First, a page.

Americans would be able to buy long-term care insurance from the government for $65 a month under a provision tucked into sweeping health care legislation that senators will begin considering next week.
Senate confirmation hearings for Supreme Court nominee Sonia Sotomayor will start on July 13, a top Democrat announced on Tuesday, and a Republican predicted she would be easily confirmed as the first Hispanic on the highest court in the United States.
Rejecting calls by other Republicans for more time to review her record, Judiciary Committee Chairman Patrick Leahy made a Senate speech announcing the date for his panel to begin publicly questioning the nominee under oath.
Despite a less-than-rousing reaction from the Obama administration, House Democrats are considering a new tax on employer-provided health benefits to help pay for expanding coverage to the uninsured.
Several officials also said an outline of emerging legislation envisions a requirement for all individuals to purchase affordable coverage, with an unspecified penalty for those who refuse and a waiver for those who cannot cover the cost.
The Alabama senator leading the GOP's vetting of Supreme Court nominee Sonia Sotomayor said the American tradition of impartial courts is "under attack" and the pivotal question in her nomination should be whether she allows personal views to color her decisions as a judge.
Delivering the Republican Party's weekly radio and Internet address Saturday, Sen. Jeff Sessions didn't say if he thinks Sotomayor crosses that line. But he raised questions that reflect a growing chorus of GOP criticism that Sotomayor sees her role as something more than an impartial umpire.
President Barack Obama's hopes for a bipartisan health deal seemed in jeopardy Thursday as GOP senators protested his renewed support for a new public health insurance plan, and a key Democratic chairman declared that such a plan would likely be in the Senate's bill.
A public plan that would compete with private insurers is opposed by nearly all Republicans. Obama long has supported it, but he had avoided going into detail about his health goals, leaving the specifics to Congress and emphasizing hopes for a bipartisan bill.
That changed when Obama released a letter Wednesday to two Senate Democrats saying he believed strongly in the need for a new public plan.
Lawmakers Thursday dealt another blow to President Barack Obama's plans to close the Guantanamo Bay prison, denying a request for extra funds and restricting the transfer and release of detainees.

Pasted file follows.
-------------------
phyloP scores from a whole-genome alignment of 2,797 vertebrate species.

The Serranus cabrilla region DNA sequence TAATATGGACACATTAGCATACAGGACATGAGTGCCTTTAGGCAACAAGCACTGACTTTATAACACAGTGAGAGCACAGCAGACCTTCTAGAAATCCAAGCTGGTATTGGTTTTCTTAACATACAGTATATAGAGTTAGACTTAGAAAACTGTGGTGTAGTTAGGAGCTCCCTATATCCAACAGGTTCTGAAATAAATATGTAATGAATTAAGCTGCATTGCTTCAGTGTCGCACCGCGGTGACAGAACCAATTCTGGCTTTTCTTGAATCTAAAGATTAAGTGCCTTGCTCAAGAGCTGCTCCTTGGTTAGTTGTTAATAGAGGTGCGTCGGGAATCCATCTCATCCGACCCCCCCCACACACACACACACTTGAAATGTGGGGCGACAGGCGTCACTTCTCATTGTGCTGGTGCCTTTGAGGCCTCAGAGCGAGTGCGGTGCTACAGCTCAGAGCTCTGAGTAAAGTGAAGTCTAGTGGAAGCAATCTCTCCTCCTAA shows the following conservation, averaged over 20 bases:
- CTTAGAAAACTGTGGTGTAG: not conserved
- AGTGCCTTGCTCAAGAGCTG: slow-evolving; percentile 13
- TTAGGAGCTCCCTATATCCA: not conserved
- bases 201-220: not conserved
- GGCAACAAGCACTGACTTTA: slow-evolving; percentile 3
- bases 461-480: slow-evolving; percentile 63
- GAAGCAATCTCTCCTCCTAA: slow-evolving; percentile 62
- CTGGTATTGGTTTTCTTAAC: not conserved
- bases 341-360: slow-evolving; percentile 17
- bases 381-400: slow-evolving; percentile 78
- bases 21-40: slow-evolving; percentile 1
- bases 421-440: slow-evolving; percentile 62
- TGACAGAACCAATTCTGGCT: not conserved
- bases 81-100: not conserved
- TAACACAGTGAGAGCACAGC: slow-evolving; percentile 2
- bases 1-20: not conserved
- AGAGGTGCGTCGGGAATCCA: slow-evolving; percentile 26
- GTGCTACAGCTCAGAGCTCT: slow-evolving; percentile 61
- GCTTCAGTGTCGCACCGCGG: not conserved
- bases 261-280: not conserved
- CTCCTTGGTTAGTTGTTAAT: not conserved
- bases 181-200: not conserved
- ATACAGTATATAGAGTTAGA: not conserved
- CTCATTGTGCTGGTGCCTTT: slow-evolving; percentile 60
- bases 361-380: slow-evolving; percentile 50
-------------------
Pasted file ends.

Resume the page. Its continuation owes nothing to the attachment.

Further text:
The House Appropriations subcommittee, tasked with funding the Justice Department and other agencies, threw out a request for 60 million dollars to help the department shutter the prison on the US naval base in southern Cuba.
Congress will closely monitor the role played by the federal government during its management of insolvent auto giants General Motors and Chrysler, a top House Democrat said Wednesday.
"Obviously the committees of jurisdiction will be exercising oversight," said Democratic Majority Leader Steny Hoyer, at a press conference.
Responding to a challenge from President Barack Obama, House GOP leaders are offering up a roster of more than $23 billion in spending cuts over the next five years.
The proposed cuts, which were to be sent to the White House on Thursday, bear little resemblance to the dramatic proposals Republicans unfurled when they took over Congress 14 years ago.
Judge Sonia Sotomayor on Tuesday countered Republican charges that she would let her background dictate her rulings as Americans signaled a favorable first impression of President Barack Obama's first Supreme Court choice. A new Associated Press-GfK poll suggested that Americans have a more positive view of her than they did of any of former President George W. Bush's nominees to the high court. Half backed her confirmation.
Top House and Senate Democrats reached a tentative agreement on an almost $100 billion war funding bill Monday, including a generous new line of credit for the International Monetary Fund.
At the core of the measure is President Barack Obama's war funding request, which included $76 billion for Pentagon operations. But the IMF funding is a top priority of Obama, who pledged the $100 billion line of credit at April's G-20 summit in London to help developing countries deal with the troubled global economy.
The actual U.S. costs for the IMF contribution are far less — $5 billion is the Congressional Budget Office estimate — since the U.S. government is given interest-bearing assets in return.